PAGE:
The event was held at a very nice German Community Club, the facilities were wonderful, clean, warm, with food available and lots of parking... but not one sign out front to let people driving by know that there was something exciting happening inside. The club is situated in Sterling Heights, off Utica Road, with lots of free parking, and plenty of traffic going by, but no one was turning in because no one knew that we were there! There was an "A" frame sign out front advertising the club's Friday Fish Fry, but no sign advertising this event. The event organizers put a hand-written sign on the front door - but no one could see that from the road.
The fact that it was the day before Easter, and a particularly rainy day, didn't help the declining visitors... but certainly, there would have been more people visiting had they known the event was happening. Many vendors were frustrated and went home early - which is never a good sign.
I sold some books, some people signed up for my newsletter, and I had a lovely conversation with my table neighbor... but I'm not sure I will attend this event if they host it next year. At least, not unless they promise to do some more promotion. It has lovely potential, but potential doesn't become real without marketing.
This is a book festival I always look forward to attending. Wonderful people, beautiful surroundings, and supporting a charity that serves literacy... what's not to love? Karen is an amazing organizer. She is truly a kind soul, and understands the importance of books and authors - most especially - local authors. We always have a warm welcome in her shop.
I had a fabulous day. The atmosphere at Leon & Lulu is calm and exciting, simultaneously. The energy of the place makes it easy to have conversations with readers and other authors, making for comfortable connectivity. The areas they give us are like miniature living rooms. Super comfy couches, exquisite tables, and enough space in between to get up and stretch. The environment is so comfortable, I feel more like I'm visiting with friends than working a festival.
This time, they offered readings from authors every fifteen minutes throughout the day. My reading time was at 12:30pm, which was perfect. For those of you who know me, afternoons are more brain-friendly for me. :-) I read from Drake's collection of short stories, "A Duck Quacks". It was fun to share his work with visitors. It was also wonderful that the reading space was so close to my table that I could support other authors when my time slot was over.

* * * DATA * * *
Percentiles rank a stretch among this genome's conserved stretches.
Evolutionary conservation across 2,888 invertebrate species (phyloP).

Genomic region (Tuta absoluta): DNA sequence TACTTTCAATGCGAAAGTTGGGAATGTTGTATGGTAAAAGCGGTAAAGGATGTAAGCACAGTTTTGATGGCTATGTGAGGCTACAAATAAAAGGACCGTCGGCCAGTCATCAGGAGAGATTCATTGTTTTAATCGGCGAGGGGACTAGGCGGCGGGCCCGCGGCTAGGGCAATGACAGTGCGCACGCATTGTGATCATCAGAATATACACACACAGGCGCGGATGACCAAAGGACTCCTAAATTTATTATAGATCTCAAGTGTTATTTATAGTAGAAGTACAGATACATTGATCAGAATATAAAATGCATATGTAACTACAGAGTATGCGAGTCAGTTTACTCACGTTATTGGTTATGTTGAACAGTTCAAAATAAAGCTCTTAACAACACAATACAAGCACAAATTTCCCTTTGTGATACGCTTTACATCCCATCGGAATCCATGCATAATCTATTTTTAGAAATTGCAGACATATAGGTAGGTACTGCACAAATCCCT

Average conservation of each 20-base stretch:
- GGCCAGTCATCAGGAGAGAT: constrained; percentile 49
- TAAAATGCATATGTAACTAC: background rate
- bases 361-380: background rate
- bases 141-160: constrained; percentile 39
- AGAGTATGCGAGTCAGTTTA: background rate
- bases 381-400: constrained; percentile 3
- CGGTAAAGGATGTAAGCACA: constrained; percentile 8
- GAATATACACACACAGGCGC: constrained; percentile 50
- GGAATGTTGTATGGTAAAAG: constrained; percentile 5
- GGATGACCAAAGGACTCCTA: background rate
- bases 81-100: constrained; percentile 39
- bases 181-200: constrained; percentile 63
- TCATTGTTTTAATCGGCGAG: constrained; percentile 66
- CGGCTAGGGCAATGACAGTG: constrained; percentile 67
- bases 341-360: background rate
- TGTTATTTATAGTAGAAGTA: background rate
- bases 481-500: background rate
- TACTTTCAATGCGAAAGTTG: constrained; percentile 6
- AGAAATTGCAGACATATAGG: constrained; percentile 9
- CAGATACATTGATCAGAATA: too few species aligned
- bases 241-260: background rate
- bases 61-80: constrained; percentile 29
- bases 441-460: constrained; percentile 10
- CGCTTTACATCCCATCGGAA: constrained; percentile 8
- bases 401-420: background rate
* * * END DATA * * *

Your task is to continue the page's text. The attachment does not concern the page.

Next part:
Spending the day hanging out with author friends, meeting readers, selling and signing books, and spending my day in such an energetically artistic place... The day was comfortable and easy going. I just love being a part of this festival. I look forward to attending again in Autumn.
This was my first time attending one of the Shipshewana On The Road events, either as a vendor or a guest. Its was an interestingly fun weekend.
For those seeking out a variety of stuff to buy, this is certainly the place. Vendors had everything from "as seen on TV" stuff, to hand-crafted wood and leather, to LOTS of food! Curiously enough, one of the most prevalent items I saw walking by in the hands of visitors was a "magic" mop... promised to pick up dog hair from nearly any surface - several people had two. The most curious item... the Sugar Gliders. Super cute, super soft, and completely irresistible. I didn't bring one home, though because... Charlie has no self-control yet.
I was there as a vendor, selling my books, sharing booth space with four other spectacular Indie Authors... Jordan J. Scavone, R.A. Andrade, Brenda Hasse, and Wendy Sura Thomson. After a slight learning curve for booth set up - it's always a challenge to find just the right configuration, we got right at it. The show ran both Saturday and Sunday, and we didn't need to breakdown and set up each day - the venue was locked and guarded at night. This, in itself, is a bonus.
Saturday saw more traffic and sales than Sunday, yet I met a lot of interesting people both days. I kibitzed with the other authors that the little microcosm of humanity that this show held provided a wealth of characters for my next twelve books! LOTS of interesting people! The booths were 10' x 10', and had pipe & drape back walls. The facility was well heated (a necessity, as some of us learned at a recent event), and the bathrooms were clean and safe. There was a very engaging security person who kept us entertained each time he made his rounds, and I think he enjoyed our antics as much as we enjoyed his. The aisles were wide, with plenty of room for the throng that walked them throughout the weekend. Standing at my table, engaging with readers, I never felt that the venue was too tight for the number of visitors.
There was only one other bookseller booth in the entire venue, which was nice. It made for very little competition for sales. The booth cost was affordable, split between us... but might be cost prohibitive for a single author. The sponsors had everything well in hand, were friendly, helpful, and well organized. The event seemed to be well-publicized, based on the number of visitors, and they had the event running on the marquee facing I-75 to draw in traffic.
You'll find some interesting stuff here... some Op Eds, some Information, Book Reviews, and More. Poke around the categories and see what ruffles your feathers... in a good way!